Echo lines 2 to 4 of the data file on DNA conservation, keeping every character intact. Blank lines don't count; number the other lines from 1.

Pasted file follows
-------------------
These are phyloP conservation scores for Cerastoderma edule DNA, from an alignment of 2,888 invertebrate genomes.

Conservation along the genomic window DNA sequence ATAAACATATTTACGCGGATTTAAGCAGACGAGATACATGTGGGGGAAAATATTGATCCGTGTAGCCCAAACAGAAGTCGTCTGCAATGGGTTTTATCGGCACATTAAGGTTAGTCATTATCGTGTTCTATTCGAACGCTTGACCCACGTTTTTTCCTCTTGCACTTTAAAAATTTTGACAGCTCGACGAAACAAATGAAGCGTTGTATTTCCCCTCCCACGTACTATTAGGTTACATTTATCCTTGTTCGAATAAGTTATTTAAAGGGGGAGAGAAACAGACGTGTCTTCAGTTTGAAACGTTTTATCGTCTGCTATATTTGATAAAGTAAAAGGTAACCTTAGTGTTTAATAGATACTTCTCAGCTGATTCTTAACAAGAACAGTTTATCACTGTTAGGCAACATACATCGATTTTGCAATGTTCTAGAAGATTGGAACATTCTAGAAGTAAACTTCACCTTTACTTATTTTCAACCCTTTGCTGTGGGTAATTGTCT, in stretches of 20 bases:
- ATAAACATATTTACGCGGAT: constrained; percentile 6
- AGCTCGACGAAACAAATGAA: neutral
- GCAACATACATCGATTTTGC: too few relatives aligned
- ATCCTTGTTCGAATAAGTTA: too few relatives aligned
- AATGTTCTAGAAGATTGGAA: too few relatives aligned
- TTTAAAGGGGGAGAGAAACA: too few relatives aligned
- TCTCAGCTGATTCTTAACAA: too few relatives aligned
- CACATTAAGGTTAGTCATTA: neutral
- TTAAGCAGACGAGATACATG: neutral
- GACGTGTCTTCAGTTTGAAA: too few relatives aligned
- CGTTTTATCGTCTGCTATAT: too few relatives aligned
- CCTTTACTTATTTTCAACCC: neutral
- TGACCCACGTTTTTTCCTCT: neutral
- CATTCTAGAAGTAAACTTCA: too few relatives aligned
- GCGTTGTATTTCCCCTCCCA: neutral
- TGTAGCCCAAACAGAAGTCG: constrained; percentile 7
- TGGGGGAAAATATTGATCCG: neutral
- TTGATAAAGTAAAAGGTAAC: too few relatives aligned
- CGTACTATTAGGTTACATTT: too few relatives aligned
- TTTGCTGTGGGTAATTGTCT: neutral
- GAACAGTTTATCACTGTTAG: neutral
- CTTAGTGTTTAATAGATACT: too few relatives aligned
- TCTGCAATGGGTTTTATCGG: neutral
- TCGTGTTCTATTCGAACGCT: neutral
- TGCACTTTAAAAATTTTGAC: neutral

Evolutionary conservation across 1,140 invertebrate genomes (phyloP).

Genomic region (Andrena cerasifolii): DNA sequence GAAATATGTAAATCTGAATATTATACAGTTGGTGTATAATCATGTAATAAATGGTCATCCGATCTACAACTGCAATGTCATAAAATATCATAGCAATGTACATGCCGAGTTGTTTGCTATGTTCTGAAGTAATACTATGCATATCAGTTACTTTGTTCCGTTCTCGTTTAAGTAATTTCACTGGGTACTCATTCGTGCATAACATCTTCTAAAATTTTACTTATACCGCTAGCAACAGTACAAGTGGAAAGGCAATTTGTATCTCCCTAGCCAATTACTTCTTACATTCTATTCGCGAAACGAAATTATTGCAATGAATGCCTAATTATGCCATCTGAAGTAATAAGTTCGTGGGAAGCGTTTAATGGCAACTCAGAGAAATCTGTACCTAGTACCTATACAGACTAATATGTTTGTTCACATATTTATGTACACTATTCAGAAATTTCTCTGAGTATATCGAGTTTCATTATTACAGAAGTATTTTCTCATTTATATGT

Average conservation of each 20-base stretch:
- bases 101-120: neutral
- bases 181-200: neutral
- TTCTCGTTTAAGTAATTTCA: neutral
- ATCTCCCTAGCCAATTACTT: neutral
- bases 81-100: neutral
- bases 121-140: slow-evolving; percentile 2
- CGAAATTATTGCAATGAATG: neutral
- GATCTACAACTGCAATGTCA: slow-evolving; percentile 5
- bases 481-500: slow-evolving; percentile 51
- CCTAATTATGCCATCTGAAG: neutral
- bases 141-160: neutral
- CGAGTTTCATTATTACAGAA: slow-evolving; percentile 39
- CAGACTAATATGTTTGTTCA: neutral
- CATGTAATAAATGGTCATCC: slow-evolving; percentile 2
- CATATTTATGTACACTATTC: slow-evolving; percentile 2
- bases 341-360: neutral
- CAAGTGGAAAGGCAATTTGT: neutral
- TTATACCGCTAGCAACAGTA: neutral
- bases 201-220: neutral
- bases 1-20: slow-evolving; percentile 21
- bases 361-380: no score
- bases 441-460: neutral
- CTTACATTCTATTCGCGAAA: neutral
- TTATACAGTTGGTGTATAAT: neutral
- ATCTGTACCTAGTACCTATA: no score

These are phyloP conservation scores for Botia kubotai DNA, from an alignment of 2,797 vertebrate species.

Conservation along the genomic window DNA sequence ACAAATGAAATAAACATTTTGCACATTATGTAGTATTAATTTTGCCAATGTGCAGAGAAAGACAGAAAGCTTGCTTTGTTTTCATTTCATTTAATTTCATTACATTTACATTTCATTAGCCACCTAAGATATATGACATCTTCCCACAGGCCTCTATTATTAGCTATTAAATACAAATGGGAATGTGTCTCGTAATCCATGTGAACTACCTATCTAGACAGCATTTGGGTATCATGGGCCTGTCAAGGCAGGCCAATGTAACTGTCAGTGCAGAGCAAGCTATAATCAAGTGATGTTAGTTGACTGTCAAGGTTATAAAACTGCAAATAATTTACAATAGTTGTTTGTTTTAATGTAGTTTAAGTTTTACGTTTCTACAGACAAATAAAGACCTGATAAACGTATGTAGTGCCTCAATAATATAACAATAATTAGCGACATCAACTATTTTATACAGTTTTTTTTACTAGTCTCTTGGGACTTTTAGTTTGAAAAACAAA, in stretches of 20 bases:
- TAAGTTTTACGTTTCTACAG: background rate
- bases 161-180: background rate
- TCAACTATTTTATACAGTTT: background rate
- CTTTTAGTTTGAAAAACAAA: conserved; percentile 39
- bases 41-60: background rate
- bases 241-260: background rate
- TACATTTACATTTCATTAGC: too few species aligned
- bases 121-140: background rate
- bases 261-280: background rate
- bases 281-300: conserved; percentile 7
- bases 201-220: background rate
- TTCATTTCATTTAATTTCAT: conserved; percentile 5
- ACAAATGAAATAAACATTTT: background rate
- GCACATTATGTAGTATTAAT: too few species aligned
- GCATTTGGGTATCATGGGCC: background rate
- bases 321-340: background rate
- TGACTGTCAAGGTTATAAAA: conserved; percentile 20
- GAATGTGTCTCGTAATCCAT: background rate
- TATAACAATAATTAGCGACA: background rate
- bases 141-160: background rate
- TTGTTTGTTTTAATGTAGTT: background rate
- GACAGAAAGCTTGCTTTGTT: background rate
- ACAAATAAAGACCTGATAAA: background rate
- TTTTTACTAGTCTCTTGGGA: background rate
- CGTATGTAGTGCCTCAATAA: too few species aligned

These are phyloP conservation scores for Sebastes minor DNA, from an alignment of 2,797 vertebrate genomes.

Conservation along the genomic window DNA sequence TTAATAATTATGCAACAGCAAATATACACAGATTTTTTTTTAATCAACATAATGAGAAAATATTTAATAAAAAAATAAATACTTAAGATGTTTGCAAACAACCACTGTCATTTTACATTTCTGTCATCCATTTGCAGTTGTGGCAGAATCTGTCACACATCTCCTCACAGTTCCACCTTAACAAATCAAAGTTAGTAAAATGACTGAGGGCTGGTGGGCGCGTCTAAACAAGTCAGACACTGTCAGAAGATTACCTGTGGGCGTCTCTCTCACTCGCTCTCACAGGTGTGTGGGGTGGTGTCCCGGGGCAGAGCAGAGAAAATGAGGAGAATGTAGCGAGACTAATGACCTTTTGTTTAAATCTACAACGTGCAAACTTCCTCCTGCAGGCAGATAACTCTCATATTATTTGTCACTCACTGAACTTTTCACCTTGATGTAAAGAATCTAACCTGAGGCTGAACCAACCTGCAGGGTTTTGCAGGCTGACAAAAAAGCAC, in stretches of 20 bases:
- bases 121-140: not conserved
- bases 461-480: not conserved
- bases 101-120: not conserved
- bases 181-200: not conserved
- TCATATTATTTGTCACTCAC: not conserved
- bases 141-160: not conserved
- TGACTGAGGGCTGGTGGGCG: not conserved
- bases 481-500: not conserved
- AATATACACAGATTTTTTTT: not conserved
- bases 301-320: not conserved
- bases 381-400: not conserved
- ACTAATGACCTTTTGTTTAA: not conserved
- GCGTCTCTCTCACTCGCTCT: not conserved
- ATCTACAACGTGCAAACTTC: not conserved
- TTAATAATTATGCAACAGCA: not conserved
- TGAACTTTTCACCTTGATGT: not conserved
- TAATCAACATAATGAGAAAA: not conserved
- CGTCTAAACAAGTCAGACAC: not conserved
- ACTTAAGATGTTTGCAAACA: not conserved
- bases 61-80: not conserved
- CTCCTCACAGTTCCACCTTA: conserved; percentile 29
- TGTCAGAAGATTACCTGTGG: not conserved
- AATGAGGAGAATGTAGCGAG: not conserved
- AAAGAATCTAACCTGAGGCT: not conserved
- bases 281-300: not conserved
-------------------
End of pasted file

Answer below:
Conservation along the genomic window DNA sequence ATAAACATATTTACGCGGATTTAAGCAGACGAGATACATGTGGGGGAAAATATTGATCCGTGTAGCCCAAACAGAAGTCGTCTGCAATGGGTTTTATCGGCACATTAAGGTTAGTCATTATCGTGTTCTATTCGAACGCTTGACCCACGTTTTTTCCTCTTGCACTTTAAAAATTTTGACAGCTCGACGAAACAAATGAAGCGTTGTATTTCCCCTCCCACGTACTATTAGGTTACATTTATCCTTGTTCGAATAAGTTATTTAAAGGGGGAGAGAAACAGACGTGTCTTCAGTTTGAAACGTTTTATCGTCTGCTATATTTGATAAAGTAAAAGGTAACCTTAGTGTTTAATAGATACTTCTCAGCTGATTCTTAACAAGAACAGTTTATCACTGTTAGGCAACATACATCGATTTTGCAATGTTCTAGAAGATTGGAACATTCTAGAAGTAAACTTCACCTTTACTTATTTTCAACCCTTTGCTGTGGGTAATTGTCT, in stretches of 20 bases:
- ATAAACATATTTACGCGGAT: constrained; percentile 6
- AGCTCGACGAAACAAATGAA: neutral